As we were sitting at the base of the monument, we realized that all the other cars in the waiting line were beginning to turn on their engines. Hoping to keep our place in line, I took the keys and ran down the hill, around fences, down a road, and back down the line of cars. Arriving just in time, I managed to get the car going and Daniel and David joined me shortly.
Except for the process of driving on and off a boat, which was new to me, the ferry ride was uneventful. Once in Dublin we drove back through, in much greater comfort, the streets through which we had walked the first day in Ireland. After finding an internet cafe and restocking our larders in Tesco, we drove south out of Dublin into the Irish countryside.
Pulling over for the night at Devil’s Glen, which is just outside Wicklow Mountains National Park, we continued the next day to Glendalough which is in the park. There we saw an early Christian monastic community dating to the 6th century AD which included a chapel and an impressive 70-foot tower. In the same compound were the ruins of a 10th century church, which were also impressive. In search of St. Kevin’s Bed, we came upon a vista as grand in its own way as Snowdonia had been the day before. It was much greener, though, and, in many places, just as rugged. The rocky hillsides on either side were divided in the middle by a blue lake which was fed by a waterfall that we could see winding down the mountains at the far end of the valley. We hiked all the way to the base of the waterfall and explored the ruins of an 18th century mining village. That night we drove into the northern countryside outside of Dublin trying to find a place to sleep that was close enough to the airport to pick up Matt the next day in a timely fashion. Passing through Swords, we found an empty game reserve where we pulled in to spend the night. Because the forecast did not have any rain, David and I stayed in a tent while Dan slept in a car. We woke up early the next day and headed back into Dublin to pick up Matt at the airport.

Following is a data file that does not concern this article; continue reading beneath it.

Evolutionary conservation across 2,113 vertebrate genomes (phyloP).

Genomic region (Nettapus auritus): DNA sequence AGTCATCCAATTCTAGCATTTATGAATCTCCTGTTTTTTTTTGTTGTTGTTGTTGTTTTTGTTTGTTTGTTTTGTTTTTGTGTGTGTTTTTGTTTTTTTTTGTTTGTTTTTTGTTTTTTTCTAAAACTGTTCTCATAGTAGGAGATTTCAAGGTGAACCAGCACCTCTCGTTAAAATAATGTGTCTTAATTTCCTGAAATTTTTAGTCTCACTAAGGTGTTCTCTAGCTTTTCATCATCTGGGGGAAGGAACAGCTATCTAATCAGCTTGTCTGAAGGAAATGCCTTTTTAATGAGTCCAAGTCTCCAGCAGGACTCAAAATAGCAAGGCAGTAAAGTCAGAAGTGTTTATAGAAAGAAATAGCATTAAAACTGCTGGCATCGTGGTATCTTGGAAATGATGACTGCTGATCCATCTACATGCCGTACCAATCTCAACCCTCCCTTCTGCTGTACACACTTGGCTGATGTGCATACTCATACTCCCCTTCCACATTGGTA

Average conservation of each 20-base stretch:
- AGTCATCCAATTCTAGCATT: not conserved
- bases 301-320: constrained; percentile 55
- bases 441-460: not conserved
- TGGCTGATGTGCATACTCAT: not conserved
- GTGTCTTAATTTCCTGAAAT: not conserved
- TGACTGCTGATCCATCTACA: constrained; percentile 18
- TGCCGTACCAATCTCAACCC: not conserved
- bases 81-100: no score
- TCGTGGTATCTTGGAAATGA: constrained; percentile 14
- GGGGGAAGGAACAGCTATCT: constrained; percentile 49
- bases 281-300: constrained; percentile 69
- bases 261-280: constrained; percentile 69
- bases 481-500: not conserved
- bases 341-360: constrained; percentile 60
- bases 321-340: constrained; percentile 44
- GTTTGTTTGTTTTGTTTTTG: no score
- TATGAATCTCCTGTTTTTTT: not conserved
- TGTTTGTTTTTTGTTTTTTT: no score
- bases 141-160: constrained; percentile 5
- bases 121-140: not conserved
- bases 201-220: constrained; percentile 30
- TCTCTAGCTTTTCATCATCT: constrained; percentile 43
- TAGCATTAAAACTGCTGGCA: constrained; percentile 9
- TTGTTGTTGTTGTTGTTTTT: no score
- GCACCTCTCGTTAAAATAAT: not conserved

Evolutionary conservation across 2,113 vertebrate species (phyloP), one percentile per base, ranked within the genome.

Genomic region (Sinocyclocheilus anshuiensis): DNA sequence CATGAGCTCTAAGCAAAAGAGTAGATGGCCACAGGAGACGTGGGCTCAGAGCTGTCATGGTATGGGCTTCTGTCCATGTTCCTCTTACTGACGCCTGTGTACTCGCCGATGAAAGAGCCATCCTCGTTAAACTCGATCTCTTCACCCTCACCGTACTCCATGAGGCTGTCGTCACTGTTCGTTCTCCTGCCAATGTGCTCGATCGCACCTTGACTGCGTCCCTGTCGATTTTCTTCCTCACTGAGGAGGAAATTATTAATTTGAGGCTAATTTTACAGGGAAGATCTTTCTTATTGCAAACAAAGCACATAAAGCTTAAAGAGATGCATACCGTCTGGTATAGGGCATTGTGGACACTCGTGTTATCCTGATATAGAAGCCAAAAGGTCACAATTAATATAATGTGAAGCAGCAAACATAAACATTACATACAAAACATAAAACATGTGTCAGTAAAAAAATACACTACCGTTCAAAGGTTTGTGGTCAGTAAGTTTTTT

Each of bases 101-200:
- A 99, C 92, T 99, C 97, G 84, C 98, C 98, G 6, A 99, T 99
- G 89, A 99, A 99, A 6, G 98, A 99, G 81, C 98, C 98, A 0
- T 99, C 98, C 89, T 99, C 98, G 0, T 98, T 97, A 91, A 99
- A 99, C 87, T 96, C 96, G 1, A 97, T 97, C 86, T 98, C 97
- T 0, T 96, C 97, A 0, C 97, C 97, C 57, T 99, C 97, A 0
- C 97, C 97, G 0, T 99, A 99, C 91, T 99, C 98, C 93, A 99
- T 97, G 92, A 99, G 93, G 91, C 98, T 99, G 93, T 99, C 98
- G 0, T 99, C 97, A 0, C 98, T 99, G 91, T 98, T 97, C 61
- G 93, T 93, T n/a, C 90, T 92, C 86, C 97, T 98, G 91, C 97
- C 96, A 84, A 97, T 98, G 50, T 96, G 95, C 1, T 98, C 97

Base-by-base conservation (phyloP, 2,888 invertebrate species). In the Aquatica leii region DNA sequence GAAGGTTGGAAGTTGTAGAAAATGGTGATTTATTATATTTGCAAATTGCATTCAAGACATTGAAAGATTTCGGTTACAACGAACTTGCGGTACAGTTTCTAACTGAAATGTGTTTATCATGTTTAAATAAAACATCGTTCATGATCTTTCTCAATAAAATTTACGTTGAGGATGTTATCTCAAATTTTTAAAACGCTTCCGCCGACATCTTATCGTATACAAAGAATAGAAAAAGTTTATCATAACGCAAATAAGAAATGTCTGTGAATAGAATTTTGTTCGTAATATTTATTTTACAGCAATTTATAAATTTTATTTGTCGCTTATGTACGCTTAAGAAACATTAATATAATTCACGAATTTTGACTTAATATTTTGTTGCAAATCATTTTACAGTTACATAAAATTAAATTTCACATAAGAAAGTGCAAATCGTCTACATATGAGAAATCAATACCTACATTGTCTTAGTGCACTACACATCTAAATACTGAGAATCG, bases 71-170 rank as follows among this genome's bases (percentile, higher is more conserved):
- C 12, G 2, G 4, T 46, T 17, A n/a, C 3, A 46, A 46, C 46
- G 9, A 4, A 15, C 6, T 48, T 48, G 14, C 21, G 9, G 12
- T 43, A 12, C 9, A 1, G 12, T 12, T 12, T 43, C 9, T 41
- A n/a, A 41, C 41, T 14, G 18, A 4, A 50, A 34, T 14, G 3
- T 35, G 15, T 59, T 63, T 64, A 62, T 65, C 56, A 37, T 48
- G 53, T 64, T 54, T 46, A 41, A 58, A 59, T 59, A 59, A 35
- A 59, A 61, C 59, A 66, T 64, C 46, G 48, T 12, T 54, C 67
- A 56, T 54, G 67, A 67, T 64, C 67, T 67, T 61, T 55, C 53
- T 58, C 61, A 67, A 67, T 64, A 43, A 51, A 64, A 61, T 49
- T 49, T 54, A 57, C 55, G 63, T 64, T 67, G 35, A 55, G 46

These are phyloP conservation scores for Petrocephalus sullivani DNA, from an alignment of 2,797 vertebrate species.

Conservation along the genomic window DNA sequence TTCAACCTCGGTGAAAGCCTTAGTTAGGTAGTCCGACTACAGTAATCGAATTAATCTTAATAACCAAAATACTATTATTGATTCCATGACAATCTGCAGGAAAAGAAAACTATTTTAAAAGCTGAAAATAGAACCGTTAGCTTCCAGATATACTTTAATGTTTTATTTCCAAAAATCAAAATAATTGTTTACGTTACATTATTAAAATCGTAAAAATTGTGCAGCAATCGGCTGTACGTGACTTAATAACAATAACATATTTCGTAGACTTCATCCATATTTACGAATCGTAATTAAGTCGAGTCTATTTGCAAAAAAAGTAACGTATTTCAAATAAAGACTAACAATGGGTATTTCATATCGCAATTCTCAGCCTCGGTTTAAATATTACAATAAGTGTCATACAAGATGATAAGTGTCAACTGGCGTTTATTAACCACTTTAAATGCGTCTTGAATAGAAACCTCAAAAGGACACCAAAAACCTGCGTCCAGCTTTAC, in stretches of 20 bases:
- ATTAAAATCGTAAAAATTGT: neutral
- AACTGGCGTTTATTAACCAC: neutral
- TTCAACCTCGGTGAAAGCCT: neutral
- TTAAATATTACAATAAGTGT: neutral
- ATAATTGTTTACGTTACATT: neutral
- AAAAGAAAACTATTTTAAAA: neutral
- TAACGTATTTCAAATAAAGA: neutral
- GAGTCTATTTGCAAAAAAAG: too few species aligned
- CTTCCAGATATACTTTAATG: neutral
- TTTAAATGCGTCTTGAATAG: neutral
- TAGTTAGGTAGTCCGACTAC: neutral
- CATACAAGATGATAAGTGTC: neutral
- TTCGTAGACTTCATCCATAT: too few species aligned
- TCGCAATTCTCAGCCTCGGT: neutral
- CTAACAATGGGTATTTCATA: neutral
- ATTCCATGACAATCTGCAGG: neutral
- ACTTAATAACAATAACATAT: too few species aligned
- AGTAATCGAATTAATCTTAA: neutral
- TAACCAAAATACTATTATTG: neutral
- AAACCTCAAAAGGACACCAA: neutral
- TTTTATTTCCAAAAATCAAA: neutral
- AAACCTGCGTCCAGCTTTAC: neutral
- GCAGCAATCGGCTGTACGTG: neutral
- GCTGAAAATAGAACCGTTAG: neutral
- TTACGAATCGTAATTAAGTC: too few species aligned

Hoping to still be able to sleep in the car with four people, we experimented with tying our large suitcase full of miscellaneous items (which we have dubbed “The Beast”) to the top of the car for the trip to the airport.
David ran in to search Matt out while Daniel and I searched in vain to find the arrivals gate of the airport which was difficult with heavy construction. Driving through the dropoff terminal for outgoing passengers, we met up with Matt and David by sheer luck.
We’re excited to finally have Matt with us and looking forward to the new flavor Matt will bring to the trip. Keep us in your prayers as we continue on.
Daniel Shenk